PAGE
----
How much money are we "tipping" the government?
by Dr Keli'i Akina, Grassroot Institute
My friends who work in Hawaii's tourism industry tell me that locals are famously generous. Maybe it's because everyone has an auntie or uncle at a hotel or restaurant, but as a rule, people from Hawaii are known as good tippers. We're so good, in fact, that the state government has decided they deserve a tip for doing their job. And because it's the government, they don't leave a jar on the Governor's desk. They just "forget" to bring the taxpayers their change.
If you haven't guessed, I'm referring to the habit the state Department of Taxation has of keeping the money that is left over after they process the rail surcharge. Back when the surcharge was passed, DOTAX told the legislature that the cost of administering the new tax would require extra effort for them in the form of man hours, equipment, and the like. The legislature, seeing the logic of this, authorized DOTAX to collect 10% of the surcharge in order to offset these costs. The Department was supposed to calculate how much they used, keep that amount, and return the rest to the countyto help pay for the rail project.
They did pretty well on the "keeping and collecting" part, but forgot about calculating and returning the extra.
And because this is a county-wide tax, we're not talking about pennies. The Tax Foundation of Hawaii estimates that the 10% administrative fee represents more than $177 million. Lest you think that it must be really expensive to administer a 0.5% GET surcharge, the amount retained every year by DOTAX to manage the surcharge is roughly equal to its annual budget.
In fairness, DOTAX isn't claiming that they need all that money to do their job. They are simply saying that they don't have to give back the excess. In essence, DOTAX has "kept the change" to the tune of about $150 million. They also say that they aren't required to calculate the cost of administering the surcharge, which is certainly convenient for them, as it prevents the legislature from having hard data to revise that 10% down to a more accurate number.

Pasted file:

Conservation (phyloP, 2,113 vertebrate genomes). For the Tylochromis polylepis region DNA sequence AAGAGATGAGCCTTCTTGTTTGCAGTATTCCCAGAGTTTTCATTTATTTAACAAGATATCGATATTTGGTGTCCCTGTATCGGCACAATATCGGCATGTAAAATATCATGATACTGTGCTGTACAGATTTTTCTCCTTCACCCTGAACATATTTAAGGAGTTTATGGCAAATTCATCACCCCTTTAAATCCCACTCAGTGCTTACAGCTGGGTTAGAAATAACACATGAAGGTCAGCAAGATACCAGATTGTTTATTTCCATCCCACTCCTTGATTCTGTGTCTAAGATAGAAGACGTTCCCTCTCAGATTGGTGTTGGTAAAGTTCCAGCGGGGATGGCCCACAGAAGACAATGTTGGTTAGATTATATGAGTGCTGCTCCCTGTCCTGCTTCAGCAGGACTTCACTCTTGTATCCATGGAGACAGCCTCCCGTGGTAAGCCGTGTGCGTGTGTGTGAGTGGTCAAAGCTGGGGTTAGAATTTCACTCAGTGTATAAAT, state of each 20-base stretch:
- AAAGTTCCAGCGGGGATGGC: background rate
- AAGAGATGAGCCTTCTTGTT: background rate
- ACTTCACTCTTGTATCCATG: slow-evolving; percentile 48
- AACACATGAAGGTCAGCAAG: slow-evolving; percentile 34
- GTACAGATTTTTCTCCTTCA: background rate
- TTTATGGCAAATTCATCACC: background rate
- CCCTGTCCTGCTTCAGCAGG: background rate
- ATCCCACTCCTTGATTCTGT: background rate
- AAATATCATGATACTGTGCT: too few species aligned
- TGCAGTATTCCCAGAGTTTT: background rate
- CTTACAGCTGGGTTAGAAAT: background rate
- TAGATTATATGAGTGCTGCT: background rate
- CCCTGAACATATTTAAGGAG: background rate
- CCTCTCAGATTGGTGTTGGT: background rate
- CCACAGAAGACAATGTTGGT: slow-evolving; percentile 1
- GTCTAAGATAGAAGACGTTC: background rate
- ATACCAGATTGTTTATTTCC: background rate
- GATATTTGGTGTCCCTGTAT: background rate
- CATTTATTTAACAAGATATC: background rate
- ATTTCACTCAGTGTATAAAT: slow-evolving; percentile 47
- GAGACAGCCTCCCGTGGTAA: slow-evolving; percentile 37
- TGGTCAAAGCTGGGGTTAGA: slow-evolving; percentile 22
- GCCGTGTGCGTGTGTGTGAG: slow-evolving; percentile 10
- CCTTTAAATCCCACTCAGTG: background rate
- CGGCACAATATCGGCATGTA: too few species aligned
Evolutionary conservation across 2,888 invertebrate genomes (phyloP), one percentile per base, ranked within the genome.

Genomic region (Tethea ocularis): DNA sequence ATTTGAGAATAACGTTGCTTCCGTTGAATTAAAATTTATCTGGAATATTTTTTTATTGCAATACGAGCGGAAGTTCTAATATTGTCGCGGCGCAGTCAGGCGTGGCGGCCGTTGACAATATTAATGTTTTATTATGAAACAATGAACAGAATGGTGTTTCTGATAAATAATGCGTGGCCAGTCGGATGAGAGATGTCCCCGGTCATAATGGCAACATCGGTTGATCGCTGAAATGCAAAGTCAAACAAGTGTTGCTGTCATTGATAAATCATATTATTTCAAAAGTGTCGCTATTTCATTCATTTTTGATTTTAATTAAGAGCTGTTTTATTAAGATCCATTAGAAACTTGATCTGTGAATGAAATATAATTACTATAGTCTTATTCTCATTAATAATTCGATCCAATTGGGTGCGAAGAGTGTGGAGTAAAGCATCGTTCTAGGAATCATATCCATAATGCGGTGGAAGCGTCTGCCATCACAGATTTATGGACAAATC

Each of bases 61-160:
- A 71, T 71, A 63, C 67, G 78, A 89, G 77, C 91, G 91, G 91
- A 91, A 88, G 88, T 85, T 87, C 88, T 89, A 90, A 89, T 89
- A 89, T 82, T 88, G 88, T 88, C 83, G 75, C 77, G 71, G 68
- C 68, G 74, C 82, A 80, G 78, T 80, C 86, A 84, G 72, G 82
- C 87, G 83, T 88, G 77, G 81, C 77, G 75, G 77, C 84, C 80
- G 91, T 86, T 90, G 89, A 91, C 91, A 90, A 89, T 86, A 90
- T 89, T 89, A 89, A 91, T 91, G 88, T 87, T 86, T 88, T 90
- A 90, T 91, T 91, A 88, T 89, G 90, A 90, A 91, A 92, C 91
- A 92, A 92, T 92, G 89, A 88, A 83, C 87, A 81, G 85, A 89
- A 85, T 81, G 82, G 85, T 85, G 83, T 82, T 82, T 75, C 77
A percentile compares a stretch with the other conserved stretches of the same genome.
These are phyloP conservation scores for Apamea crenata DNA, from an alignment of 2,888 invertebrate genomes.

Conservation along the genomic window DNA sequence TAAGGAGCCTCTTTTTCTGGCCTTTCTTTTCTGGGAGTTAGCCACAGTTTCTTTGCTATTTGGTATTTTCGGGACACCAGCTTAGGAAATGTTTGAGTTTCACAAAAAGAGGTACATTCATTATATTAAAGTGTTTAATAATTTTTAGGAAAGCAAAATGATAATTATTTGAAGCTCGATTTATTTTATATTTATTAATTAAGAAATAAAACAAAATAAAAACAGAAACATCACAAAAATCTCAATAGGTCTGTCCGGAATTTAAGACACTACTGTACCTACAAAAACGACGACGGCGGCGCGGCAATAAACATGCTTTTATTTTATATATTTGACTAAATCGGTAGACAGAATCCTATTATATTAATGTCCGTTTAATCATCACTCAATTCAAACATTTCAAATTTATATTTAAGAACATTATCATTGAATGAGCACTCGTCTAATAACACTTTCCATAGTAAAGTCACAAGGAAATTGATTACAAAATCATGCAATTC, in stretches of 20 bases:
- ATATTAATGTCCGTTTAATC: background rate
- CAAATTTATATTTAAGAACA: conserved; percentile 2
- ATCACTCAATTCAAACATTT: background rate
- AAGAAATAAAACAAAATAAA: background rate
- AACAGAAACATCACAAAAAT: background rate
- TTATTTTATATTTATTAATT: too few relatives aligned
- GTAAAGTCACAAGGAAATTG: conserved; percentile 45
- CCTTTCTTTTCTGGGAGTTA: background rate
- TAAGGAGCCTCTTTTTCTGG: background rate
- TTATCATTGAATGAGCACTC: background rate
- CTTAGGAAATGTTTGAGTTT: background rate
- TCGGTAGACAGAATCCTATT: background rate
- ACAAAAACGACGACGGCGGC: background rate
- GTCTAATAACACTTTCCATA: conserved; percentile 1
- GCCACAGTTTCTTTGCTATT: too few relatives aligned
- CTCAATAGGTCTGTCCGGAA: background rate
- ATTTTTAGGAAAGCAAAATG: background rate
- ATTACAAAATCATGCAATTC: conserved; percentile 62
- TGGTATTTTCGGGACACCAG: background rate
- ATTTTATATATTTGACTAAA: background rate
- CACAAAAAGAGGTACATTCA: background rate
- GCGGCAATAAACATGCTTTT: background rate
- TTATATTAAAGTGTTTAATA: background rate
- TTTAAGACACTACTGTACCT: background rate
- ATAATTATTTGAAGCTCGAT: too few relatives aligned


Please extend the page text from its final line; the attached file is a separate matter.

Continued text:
If this is how our taxpayer dollars are managed, it is no wonder that the Rail project is in total disarray. Moreover, the next legislative session will doubtless include a plea for more funding--perhaps in the form of an extended (or higher) surcharge. Which would then, of course, mean more money in "administrative fees" to pad the DOTAX budget.
This is pretty much the opposite of transparent and accountable government. Fortunately, the Tax Foundation of Hawaii is currently suing the state in the effort to put an end to this practice. If they win, DOTAX will only be permitted to keep the amount needed to administer the surcharge.
Because as generous as Hawaiians may be, nobody paying the excise tax thought that DOTAX deserved a little something extra on the side.
E hana kakou (Let's work together!),
Keli'i Akina, Ph.D.